By Luis Campos, Immigration Attorney, The Alliance of Idaho
Persecution, we have repeatedly held is an extreme concept that means something considerably more than discrimination or harassment. – Sharma v Garland in the 9th Circuit Court of Appeals, No. 20-70238 (2021)
Because it is an extreme concept, persecution does not include every sort of treatment our society regards as offensive . . . This means that some circumstances that cause petitioners physical discomfort or loss of liberty do not qualify as persecution, despite the fact that such conditions have caused the petitioners some harm. – Sharma v. Garland in the 9th Circuit Court of Appeals, No. 20-70238 (2021)
Asylum law demands that its applicants narrate their pain—the more painful, the better. Applicants tell of traumas, emotional or physical or both, and hope they are enough to satisfy decision-makers. Memories must be mined and suffering must be conjured again and again. Asylum seekers recollect their hardships and agonies for their advocates, as well as border agents and U.S. asylum officers. Their accounts will also be repeated and retold to government lawyers, whose task it is to scrutinize and minimize, especially during cross examination in removal proceedings. Immigration and appellate judges will assess the stories not for humanitarian considerations, but rather for evidentiary value. A legal record will ultimately be constructed, painful memory by painful memory, stacked and assembled to depict persecution in its most extreme forms.
As an asylum lawyer, I too am an actor in this theatre. More than twenty years into a successful career as an academic and corporate immigration lawyer, I abandoned professional familiarity, choosing to work with asylum seekers and for human rights (more on that below). An entirely new area of the law had to be learned and new concepts comprehended.
The U.S. asylum statute speaks in terms of an asylum seeker’s burden to establish her well-founded fear of persecution if forced to return to the home country. The law refers to this as a burden, a legal requirement that must be satisfied by the asylum seeker to secure approval. The codified law, however, does not define the meaning of persecution. Filling this void is left to the courts, which make qualitative and quantitative assessments of the level of violence required. I quickly learned that the infliction of trauma, both in its severity and consistency, is the ultimate metric for a successful claim to protection under our asylum laws.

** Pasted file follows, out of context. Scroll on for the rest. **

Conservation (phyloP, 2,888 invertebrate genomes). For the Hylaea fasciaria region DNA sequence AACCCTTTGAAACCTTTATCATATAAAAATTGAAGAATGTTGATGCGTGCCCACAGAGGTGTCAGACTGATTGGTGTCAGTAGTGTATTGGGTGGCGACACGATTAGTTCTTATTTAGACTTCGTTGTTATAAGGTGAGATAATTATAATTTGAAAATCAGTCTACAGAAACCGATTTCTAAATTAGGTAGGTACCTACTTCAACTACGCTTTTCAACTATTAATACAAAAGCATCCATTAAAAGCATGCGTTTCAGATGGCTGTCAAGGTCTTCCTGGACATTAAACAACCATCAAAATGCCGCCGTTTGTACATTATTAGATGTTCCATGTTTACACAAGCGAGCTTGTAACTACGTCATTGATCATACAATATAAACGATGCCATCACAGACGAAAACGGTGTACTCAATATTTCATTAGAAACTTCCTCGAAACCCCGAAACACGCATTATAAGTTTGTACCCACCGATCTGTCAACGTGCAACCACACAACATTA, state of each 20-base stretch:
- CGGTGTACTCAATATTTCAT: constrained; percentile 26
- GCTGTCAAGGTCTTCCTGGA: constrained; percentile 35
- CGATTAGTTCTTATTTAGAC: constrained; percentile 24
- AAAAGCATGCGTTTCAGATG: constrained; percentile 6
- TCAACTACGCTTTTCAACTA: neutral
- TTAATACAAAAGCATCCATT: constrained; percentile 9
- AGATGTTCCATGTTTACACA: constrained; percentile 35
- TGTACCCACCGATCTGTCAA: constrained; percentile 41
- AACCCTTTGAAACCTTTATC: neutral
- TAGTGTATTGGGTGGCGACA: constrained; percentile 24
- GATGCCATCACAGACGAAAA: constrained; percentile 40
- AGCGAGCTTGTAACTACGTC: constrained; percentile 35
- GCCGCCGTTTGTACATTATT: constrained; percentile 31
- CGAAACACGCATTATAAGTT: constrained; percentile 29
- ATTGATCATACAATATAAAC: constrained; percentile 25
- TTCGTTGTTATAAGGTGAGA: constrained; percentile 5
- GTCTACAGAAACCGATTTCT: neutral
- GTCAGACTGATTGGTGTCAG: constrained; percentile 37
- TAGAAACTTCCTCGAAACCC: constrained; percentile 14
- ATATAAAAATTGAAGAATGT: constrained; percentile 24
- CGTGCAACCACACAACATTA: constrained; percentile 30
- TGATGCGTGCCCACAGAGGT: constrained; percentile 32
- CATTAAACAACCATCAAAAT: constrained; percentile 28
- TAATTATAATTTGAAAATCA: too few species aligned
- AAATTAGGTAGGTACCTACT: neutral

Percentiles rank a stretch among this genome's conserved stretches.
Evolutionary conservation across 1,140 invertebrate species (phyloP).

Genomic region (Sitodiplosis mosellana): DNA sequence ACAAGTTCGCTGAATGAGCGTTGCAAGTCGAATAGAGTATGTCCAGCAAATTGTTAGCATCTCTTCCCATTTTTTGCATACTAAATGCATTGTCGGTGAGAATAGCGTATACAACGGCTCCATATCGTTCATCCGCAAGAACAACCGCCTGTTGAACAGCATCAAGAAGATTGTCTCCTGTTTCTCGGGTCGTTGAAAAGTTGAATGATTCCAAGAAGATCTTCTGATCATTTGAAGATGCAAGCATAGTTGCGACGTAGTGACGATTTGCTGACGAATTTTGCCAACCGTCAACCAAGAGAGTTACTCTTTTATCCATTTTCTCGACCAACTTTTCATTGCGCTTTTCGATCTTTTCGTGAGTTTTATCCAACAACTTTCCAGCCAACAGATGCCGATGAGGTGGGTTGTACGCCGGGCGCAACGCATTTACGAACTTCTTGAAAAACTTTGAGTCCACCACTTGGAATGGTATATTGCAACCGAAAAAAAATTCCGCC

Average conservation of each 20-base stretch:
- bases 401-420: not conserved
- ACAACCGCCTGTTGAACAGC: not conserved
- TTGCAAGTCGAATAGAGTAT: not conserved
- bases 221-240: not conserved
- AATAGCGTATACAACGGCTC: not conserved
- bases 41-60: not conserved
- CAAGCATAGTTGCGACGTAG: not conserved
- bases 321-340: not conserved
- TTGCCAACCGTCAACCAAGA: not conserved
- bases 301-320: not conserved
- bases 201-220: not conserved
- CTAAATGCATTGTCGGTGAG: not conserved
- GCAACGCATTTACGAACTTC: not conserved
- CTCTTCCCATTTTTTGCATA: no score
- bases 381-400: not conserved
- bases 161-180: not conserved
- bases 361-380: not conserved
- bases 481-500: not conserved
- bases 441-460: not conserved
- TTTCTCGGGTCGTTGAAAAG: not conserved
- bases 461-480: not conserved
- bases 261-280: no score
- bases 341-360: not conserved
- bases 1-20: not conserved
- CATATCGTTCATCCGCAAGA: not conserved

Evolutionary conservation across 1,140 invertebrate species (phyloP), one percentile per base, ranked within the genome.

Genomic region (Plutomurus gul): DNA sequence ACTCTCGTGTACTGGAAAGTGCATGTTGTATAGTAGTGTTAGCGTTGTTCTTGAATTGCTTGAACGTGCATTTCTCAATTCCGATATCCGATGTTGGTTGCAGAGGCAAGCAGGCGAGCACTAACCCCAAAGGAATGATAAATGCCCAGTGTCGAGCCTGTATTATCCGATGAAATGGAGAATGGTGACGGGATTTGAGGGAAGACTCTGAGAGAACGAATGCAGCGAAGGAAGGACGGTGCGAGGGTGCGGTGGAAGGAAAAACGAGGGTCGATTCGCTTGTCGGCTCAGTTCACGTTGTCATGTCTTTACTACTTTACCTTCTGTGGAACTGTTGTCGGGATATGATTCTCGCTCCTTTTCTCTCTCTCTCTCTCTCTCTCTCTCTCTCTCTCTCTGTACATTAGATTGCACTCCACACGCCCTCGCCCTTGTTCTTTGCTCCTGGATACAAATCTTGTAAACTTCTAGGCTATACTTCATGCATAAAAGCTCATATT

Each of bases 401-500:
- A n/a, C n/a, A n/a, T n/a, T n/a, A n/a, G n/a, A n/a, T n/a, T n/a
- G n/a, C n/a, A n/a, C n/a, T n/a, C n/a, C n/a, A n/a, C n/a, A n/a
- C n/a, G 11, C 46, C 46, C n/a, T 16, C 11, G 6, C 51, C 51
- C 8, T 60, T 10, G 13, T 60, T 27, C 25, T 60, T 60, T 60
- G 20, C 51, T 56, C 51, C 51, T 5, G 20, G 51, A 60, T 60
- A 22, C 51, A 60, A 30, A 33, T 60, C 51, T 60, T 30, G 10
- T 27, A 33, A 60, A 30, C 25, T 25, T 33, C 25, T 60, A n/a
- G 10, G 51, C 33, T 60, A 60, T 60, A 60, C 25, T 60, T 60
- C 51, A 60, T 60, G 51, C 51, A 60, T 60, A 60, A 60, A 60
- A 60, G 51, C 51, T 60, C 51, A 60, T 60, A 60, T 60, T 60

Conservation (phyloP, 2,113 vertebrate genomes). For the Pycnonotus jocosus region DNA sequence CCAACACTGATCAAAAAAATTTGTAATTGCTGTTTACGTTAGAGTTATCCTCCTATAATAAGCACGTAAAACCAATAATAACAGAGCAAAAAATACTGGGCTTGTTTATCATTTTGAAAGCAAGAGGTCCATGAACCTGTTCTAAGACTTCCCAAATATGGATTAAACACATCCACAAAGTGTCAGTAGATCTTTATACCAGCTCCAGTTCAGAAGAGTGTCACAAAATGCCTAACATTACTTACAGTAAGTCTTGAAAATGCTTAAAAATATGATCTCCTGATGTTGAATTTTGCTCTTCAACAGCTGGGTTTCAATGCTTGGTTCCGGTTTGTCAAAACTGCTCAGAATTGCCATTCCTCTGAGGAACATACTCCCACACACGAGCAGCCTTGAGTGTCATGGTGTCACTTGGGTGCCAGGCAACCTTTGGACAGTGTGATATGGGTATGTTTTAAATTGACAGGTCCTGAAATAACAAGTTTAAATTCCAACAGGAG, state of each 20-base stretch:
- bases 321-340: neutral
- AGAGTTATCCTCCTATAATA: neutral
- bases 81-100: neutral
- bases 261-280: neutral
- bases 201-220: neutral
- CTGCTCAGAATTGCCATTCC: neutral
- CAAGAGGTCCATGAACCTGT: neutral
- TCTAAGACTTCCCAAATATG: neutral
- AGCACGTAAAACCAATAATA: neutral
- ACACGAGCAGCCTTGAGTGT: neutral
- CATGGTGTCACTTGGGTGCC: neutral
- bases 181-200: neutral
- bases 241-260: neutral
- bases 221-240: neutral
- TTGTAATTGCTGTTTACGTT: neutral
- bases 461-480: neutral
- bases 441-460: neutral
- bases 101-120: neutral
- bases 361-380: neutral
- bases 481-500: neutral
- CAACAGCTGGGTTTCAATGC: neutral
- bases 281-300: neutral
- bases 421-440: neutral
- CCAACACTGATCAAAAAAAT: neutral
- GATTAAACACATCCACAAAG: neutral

Further, for asylum to be granted, the persecution cannot exist in isolation. It must have been perpetrated on account of a statutorily permissible category. Here the law creates unique taxonomies that must underlie the infliction of mental or physical violence. In other words, the motive of the perpetrator requires identification. Asylum law only validates persecution as legitimate if it is committed on account of race, religion, nationality, political opinion, or membership in a particular social group (that is identifiable and particular). Assault, injury, and bloodshed owing to other motives are marginalized as unsatisfactory and dismissed. The law only privileges the five categories contained in the statute. The “on account of” requirement is also known as nexus in asylum law.